Goodman: As part of this new curriculum, all the second year OB/GYN residents obtain a buprenorphine waiver. In addition to staffing the Purple Pod at DHMC, the residents also see patients at Catholic Medical Center (CMC) in Manchester as part of CMC’s Roots for Recovery program.

What kind of care is provided to Purple Pod patients?

Fisher: We provide them with comprehensive prenatal care as we would for any pregnant patient, but the OB/GYN providers who are delivering that care—me, Daisy and our second-year OB/GYN residents—all have expertise and/or additional training in perinatal substance misuse. So, we’re a little bit more nimble and able to address medication dosing concerns, assess for signs and symptoms of withdrawal, and be generally more comfortable with the substance misuse treatment aspect of their care. Understandably, most other OB/GYN care providers tend to defer all of those discussions to the patients’ prescribing practitioners in the community. That doesn’t lend itself as well to optimal coordination of care. We set up all of the administrative details for our Purple Pod patients, such as special consent forms that allow us to communicate with their prescribers. On top of their routine prenatal care, we make sure they are getting consistent education around neonatal abstinence, expectations around hospitalization and education around pain management and labor.

To better serve this population, the Purple Pod clinic also has a social worker Carly Ogden, a behavioral health specialist Katrin Tchana, and a community-based recovery coach, Cheri Bryer. Additionally, we have a specific care path that we use for this patient population, which is different from the more routine pre-natal population. This includes recommended screenings for hepatitis-C and making sure patients have been offered an HIV test in the third trimester. Since this population is at risk for small, gestational age babies, we also recommend that they get a growth scan for their baby in the third trimester. 

Daisy Goodman: We see some patients exclusively during their pregnancies because they choose to be Purple Pod patients. But we are also available as a consultative option for the OB/GYN department. We offer consultations to patients who have tobacco, marijuana and opioid use disorders, to help connect them with the care and resources they need. Our provider group is trained in motivational interviewing, and we use a checklist to ensure patients get all the elements of care they need, including more in-depth screenings for social determinants of health, like mental health and domestic violence. If patients need them, we have available a behavioral health clinician, a social worker and a recovery coach.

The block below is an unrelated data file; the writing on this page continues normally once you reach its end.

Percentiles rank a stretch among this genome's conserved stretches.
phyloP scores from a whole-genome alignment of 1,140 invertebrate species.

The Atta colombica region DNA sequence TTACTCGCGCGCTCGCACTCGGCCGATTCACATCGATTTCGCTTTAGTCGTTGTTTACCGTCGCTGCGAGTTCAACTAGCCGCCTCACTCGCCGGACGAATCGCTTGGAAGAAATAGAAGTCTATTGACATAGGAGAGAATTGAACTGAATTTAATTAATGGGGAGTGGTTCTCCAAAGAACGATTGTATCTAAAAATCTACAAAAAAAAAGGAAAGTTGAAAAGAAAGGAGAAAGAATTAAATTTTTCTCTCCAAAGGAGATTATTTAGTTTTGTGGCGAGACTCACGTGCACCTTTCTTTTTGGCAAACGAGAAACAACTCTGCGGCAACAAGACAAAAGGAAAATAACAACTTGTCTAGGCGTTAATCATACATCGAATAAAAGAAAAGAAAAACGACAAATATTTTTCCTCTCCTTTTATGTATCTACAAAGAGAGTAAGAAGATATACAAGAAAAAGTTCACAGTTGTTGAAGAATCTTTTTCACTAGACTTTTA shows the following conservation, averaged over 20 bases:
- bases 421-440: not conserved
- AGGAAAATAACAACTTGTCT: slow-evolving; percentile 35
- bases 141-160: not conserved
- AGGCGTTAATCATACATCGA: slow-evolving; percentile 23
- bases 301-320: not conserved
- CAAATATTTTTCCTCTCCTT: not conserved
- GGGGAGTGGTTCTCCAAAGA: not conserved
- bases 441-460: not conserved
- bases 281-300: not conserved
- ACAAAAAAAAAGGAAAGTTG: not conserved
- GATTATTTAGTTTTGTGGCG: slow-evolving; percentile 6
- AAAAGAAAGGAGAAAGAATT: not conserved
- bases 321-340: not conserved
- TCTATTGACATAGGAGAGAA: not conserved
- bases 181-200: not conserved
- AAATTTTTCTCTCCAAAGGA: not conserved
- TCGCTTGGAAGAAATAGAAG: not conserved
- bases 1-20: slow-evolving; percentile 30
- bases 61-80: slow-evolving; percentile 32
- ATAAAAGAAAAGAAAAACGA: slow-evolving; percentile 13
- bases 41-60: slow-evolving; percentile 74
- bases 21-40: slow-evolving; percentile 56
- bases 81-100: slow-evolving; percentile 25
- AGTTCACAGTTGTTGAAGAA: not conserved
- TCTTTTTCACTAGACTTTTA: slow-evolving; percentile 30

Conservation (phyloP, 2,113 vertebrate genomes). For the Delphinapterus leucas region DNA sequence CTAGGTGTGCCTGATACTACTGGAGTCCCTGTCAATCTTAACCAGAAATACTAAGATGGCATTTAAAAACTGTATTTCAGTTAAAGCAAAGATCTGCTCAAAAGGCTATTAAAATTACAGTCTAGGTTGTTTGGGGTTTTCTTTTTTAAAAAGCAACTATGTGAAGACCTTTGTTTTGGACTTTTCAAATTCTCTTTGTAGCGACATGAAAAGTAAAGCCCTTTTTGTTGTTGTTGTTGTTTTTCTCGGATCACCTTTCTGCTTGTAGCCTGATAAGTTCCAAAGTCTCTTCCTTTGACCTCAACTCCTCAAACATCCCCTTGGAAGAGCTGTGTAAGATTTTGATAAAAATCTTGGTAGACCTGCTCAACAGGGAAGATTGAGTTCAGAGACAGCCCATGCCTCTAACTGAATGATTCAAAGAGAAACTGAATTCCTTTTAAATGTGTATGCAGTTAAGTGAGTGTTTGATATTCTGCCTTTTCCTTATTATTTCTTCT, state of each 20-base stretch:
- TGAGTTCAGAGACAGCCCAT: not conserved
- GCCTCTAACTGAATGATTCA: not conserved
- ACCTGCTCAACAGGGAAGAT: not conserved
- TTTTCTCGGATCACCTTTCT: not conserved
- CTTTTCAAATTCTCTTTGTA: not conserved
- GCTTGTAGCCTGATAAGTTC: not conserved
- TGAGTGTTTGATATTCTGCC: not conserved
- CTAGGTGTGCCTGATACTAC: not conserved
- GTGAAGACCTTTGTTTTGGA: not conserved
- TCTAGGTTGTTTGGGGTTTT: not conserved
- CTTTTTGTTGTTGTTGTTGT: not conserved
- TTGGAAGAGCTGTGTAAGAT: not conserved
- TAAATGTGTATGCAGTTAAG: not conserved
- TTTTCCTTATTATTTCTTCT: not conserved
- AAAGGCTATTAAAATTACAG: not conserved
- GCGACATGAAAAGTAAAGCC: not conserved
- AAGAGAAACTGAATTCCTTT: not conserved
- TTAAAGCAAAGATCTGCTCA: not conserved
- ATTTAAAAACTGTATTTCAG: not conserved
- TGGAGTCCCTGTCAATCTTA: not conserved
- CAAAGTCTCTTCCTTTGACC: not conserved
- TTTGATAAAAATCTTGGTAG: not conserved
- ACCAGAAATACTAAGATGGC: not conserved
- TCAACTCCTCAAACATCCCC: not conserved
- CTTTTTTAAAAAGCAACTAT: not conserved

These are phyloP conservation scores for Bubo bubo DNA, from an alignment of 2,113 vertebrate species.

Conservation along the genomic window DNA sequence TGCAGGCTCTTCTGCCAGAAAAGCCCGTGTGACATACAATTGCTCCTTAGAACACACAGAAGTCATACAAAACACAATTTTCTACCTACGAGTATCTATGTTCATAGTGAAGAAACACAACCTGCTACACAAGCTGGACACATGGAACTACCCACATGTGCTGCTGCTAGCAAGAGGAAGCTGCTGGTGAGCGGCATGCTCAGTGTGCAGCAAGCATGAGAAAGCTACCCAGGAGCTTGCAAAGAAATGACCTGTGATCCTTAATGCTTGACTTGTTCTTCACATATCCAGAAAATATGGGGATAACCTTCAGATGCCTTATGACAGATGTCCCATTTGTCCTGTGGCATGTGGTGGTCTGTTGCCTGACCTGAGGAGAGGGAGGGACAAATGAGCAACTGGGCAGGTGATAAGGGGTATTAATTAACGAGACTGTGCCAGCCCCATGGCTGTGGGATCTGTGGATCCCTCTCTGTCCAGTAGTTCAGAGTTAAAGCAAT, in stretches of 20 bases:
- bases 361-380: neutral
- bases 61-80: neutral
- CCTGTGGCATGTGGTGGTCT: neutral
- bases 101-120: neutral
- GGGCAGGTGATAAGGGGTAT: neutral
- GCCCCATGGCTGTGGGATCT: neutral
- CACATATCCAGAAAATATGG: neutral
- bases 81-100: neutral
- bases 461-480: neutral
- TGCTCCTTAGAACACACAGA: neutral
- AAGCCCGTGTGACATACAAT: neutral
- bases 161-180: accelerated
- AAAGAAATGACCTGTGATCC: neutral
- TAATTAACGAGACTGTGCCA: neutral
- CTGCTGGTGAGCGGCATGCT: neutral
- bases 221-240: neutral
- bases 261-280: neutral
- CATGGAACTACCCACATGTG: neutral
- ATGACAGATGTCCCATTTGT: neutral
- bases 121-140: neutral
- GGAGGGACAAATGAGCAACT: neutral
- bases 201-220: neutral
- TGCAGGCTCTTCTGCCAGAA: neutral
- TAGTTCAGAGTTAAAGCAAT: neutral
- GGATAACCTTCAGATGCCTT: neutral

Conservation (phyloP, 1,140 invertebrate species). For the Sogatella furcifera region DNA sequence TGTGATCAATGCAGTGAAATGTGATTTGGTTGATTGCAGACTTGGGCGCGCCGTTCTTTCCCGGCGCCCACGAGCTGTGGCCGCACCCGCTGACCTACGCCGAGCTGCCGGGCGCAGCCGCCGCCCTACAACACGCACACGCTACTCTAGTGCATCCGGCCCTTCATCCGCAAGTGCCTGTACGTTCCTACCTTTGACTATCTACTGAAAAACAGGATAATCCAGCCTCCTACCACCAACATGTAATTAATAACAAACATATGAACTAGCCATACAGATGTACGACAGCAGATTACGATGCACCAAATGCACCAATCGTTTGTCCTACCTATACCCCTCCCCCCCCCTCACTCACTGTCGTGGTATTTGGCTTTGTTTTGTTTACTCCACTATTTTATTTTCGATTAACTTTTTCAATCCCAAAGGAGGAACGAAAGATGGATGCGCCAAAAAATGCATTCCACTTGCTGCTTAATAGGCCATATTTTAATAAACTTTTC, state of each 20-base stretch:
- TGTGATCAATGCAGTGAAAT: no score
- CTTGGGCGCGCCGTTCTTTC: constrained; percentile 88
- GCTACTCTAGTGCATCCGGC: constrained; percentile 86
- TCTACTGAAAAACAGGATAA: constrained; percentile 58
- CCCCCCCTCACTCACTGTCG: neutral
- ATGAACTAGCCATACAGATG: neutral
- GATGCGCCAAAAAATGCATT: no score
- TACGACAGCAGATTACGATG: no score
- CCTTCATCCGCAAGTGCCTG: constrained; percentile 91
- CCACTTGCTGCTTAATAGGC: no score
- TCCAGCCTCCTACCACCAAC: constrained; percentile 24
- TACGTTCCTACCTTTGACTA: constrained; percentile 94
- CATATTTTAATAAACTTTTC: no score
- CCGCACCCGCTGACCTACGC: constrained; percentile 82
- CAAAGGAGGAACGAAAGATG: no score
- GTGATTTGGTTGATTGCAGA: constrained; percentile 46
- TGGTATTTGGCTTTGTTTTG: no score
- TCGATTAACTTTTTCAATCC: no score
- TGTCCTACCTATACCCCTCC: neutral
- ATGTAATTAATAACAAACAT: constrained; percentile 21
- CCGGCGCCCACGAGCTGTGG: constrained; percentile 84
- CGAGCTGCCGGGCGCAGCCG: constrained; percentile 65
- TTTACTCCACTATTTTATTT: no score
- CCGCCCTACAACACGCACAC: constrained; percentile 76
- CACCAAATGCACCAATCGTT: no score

What is the Pediatric Purple Pod?

Goodman: CHaD pediatrician Dr. Chapman got excited about our OB/GYN Purple Pod and took it a step further by recently developing a concurrent Pediatric Purple Pod so he can follow babies of Moms in Recovery. The goal is to have as many people as possible managed in this sort of family center, since Dr. Chapman is just upstairs from us.  

Steve Chapman: The Pediatric Purple Pod is our effort to support mothers and families in early recovery, thereby helping their children to a healthy start. You can’t have a healthy baby without a healthy caretaker. We aim to treat recovery as we would any chronic medical condition, and develop workflows and practice standards that provide the best care possible for the dyad. We are developing a multi-disciplinary team that will work closely with OB/GYN and inpatient pediatrics to support families across service lines. So far, we are focusing on flexible scheduling, smaller teams that promote continuity, collaboration with community partners and greater support between medical visits. We have patient advisors who are helping us design our model of care, and our innovation is really being driven by them. 

Two of the most difficult challenges a human can face are bringing home a newborn and developing stable recovery. To try to do them both at the same time requires tremendous support. Our goal is to provide recovery friendly care that supports healthy growth and development in children. We know if we put patients at the center and are willing to innovate, we can really improve the care we provide.